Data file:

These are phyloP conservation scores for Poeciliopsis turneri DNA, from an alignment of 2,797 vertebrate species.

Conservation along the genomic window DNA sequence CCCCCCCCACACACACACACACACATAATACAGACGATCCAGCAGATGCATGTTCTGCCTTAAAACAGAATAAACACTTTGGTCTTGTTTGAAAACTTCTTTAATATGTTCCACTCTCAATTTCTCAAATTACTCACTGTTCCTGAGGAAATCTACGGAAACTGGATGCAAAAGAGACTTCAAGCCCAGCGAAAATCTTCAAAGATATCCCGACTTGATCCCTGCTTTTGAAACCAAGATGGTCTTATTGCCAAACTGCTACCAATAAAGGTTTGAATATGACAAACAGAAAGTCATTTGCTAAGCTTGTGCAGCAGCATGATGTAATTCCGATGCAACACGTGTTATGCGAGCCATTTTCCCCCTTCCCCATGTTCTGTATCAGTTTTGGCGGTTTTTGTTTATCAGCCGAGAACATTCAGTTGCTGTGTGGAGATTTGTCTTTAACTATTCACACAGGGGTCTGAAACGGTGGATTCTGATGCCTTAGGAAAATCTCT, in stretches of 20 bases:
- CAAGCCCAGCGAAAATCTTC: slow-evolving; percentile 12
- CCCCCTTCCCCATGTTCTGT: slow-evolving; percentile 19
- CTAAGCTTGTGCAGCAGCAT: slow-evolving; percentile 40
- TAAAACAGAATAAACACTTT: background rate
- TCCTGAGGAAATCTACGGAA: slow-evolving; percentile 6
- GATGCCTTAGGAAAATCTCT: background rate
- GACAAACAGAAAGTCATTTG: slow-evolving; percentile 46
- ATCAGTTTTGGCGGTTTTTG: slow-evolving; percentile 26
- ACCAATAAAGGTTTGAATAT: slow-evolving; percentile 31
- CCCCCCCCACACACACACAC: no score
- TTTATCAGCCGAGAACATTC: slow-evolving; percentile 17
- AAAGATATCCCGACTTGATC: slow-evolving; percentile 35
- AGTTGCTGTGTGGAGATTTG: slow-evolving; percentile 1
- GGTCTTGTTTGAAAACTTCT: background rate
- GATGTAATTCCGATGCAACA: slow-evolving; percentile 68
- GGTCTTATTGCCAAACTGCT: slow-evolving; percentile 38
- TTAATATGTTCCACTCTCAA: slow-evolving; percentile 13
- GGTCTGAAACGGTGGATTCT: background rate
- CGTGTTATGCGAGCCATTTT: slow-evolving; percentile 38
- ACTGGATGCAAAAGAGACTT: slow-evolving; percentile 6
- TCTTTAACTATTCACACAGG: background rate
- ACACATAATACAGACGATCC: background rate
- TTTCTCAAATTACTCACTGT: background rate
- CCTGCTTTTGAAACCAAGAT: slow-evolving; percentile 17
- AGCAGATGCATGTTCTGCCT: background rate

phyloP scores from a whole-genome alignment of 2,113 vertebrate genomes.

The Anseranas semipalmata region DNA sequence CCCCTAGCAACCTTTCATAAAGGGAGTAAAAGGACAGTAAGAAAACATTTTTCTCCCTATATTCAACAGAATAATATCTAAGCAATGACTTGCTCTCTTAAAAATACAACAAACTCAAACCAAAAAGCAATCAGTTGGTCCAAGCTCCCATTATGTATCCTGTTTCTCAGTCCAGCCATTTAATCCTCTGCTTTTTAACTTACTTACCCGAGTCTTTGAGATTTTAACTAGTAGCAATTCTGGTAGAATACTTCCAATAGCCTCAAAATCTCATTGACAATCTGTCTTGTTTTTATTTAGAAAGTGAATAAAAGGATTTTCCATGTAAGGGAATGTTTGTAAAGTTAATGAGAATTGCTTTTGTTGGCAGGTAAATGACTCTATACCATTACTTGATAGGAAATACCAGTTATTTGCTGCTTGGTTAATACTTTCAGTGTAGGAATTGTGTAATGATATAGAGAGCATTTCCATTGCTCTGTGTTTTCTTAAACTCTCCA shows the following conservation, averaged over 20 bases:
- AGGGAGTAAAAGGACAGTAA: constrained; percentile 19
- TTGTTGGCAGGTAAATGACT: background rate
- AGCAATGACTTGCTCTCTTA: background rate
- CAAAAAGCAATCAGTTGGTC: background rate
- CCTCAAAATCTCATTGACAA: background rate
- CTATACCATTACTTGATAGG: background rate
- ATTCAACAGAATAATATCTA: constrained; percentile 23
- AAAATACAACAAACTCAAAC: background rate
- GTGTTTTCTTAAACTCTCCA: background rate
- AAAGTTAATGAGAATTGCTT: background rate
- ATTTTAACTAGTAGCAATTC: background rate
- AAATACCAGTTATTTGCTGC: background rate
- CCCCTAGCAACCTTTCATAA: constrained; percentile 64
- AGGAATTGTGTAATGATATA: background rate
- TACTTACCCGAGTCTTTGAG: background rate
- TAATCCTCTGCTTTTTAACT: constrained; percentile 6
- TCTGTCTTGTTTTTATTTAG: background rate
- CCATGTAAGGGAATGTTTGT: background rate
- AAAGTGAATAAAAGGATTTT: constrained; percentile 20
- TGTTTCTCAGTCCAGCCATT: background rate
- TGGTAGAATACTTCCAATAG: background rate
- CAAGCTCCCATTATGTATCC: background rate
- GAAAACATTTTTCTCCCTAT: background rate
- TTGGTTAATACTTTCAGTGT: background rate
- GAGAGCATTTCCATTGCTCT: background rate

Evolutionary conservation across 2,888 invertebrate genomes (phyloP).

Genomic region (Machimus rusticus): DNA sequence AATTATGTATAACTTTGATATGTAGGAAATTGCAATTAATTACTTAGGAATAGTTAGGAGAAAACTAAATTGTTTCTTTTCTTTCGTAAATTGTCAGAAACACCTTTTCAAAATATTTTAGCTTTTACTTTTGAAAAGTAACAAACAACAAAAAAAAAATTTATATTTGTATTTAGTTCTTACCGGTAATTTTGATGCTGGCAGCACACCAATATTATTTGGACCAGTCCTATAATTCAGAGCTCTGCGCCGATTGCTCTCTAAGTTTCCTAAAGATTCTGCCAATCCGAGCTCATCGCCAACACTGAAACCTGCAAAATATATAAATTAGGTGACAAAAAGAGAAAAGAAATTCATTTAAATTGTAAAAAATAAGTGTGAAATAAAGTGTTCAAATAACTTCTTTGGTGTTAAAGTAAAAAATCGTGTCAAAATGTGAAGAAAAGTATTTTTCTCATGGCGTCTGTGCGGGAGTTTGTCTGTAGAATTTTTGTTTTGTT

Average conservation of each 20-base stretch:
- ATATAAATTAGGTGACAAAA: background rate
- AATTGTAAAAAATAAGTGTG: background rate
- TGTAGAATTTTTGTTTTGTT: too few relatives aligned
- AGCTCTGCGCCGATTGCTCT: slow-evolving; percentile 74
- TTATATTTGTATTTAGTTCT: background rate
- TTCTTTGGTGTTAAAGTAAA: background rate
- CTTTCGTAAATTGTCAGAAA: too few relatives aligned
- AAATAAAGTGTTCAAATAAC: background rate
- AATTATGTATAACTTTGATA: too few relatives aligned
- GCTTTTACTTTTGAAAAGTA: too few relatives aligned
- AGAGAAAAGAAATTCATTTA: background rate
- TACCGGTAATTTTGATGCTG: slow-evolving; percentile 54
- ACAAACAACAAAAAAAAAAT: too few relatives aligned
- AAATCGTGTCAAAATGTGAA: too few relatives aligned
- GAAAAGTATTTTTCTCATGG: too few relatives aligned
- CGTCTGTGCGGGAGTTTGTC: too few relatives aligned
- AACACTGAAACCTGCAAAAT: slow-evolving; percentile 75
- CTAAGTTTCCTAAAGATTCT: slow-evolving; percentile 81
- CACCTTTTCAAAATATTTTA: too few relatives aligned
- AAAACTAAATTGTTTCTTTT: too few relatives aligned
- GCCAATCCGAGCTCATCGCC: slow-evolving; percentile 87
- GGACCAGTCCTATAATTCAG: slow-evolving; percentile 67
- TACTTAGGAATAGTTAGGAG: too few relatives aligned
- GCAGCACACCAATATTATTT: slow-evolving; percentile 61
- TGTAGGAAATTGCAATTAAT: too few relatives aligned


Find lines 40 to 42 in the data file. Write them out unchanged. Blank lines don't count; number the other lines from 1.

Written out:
- ATTTTAACTAGTAGCAATTC: background rate
- AAATACCAGTTATTTGCTGC: background rate
- CCCCTAGCAACCTTTCATAA: constrained; percentile 64